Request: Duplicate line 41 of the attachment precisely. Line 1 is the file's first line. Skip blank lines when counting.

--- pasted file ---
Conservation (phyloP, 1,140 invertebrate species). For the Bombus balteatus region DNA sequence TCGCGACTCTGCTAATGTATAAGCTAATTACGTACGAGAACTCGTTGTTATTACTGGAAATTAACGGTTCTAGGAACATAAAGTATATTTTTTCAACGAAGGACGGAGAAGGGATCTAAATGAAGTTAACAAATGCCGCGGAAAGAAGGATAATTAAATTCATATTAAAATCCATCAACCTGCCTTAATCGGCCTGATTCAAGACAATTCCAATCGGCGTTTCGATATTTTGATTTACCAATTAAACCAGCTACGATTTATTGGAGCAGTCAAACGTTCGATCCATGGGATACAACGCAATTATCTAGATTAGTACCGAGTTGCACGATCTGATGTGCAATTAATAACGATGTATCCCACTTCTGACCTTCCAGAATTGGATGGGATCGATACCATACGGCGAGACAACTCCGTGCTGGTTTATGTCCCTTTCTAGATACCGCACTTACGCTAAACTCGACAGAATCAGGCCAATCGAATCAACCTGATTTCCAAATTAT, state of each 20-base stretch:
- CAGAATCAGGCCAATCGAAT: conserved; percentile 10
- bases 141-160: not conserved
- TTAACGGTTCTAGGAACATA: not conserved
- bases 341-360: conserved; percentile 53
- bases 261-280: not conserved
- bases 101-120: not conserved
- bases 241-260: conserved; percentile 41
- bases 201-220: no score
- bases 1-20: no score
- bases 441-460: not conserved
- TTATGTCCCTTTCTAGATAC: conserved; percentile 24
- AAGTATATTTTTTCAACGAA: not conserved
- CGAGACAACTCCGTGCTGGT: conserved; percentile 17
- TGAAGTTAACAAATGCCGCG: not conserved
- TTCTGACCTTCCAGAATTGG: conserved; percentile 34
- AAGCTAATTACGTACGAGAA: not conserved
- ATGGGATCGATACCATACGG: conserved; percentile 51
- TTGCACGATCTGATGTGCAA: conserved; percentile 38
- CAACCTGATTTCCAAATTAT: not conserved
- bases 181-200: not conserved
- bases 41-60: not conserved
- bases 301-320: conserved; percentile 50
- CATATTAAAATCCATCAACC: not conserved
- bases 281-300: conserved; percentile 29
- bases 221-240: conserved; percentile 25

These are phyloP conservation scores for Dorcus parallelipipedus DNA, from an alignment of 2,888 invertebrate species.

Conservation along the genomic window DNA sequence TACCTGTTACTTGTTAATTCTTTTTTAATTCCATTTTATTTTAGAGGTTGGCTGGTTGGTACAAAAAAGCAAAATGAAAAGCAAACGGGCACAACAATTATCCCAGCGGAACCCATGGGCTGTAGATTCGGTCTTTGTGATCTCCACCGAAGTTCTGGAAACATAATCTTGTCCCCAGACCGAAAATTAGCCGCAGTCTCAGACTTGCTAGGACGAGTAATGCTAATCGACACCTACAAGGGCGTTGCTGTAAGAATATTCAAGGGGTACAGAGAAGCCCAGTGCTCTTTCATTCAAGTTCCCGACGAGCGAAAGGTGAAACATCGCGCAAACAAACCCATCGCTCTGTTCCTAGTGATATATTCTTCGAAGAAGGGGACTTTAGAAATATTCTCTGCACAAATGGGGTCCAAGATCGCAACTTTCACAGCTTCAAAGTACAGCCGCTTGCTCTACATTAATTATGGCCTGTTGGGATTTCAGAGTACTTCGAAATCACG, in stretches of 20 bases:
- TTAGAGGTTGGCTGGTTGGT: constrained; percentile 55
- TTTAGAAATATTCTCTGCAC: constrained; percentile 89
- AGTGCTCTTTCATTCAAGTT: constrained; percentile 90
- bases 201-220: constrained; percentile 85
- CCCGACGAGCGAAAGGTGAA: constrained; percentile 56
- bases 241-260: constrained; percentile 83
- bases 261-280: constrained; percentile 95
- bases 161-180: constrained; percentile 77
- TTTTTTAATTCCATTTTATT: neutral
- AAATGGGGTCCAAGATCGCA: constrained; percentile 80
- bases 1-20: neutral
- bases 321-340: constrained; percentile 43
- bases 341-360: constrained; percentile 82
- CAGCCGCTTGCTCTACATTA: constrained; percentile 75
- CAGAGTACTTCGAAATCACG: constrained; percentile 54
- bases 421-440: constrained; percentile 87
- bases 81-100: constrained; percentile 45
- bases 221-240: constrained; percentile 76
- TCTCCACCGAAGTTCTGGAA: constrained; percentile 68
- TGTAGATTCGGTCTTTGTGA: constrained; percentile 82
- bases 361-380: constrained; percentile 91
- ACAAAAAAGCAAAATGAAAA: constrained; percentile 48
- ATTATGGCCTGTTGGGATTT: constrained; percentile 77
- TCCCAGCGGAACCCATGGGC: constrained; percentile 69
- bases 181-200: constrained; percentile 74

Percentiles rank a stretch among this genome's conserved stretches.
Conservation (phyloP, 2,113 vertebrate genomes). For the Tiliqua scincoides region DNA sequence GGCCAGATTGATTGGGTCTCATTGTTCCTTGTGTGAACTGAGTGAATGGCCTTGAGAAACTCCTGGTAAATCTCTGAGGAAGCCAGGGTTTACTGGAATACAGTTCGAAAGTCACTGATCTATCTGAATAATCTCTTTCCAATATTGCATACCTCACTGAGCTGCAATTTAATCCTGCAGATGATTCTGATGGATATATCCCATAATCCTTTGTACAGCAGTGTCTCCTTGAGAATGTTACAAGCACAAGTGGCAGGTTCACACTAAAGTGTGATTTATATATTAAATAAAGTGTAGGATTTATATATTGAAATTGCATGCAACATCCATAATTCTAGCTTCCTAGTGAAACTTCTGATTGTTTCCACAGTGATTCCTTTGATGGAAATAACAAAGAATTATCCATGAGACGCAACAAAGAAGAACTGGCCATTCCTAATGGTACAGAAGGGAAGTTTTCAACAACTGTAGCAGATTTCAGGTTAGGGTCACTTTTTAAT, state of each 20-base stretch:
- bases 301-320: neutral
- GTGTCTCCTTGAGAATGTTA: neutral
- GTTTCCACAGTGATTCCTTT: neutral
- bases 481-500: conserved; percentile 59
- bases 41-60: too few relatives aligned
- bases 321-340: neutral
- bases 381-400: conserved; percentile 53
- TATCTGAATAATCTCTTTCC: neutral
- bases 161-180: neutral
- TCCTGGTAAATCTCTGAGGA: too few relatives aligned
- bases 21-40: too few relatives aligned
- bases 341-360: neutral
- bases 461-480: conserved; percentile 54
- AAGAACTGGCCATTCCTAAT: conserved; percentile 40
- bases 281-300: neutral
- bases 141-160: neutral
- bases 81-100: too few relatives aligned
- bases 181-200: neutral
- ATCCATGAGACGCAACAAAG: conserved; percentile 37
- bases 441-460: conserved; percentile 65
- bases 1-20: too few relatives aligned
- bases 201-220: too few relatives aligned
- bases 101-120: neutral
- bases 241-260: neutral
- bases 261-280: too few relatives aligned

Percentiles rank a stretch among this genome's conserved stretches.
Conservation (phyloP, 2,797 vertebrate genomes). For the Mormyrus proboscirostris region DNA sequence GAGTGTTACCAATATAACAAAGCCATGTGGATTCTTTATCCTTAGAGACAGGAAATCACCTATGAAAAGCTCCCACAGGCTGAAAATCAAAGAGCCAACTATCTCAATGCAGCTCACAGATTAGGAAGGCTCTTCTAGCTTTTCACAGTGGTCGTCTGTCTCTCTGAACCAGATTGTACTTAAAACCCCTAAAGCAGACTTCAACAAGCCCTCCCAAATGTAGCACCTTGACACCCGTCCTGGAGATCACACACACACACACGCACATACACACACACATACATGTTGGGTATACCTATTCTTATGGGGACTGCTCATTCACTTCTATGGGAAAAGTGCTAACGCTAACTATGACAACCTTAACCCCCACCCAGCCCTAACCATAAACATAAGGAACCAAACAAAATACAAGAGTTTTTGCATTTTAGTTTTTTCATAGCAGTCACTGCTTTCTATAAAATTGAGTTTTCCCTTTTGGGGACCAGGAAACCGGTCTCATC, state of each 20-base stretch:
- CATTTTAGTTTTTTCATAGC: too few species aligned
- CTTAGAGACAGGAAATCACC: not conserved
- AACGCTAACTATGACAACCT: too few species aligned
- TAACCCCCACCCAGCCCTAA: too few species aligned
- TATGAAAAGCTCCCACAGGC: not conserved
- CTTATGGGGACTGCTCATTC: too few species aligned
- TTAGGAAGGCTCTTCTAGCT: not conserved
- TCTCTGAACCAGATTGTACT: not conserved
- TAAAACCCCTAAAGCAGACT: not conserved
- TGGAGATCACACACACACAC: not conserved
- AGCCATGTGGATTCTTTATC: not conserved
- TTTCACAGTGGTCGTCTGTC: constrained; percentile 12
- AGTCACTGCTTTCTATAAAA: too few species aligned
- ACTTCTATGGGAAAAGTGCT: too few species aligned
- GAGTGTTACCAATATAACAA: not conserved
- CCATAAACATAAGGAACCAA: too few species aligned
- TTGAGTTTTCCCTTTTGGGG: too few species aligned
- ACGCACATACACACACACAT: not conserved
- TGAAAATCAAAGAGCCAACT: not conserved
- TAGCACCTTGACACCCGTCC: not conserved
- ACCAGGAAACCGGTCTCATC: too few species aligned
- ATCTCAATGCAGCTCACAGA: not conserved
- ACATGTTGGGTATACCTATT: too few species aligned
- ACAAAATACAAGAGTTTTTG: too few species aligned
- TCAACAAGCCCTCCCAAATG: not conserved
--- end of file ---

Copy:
- bases 341-360: constrained; percentile 82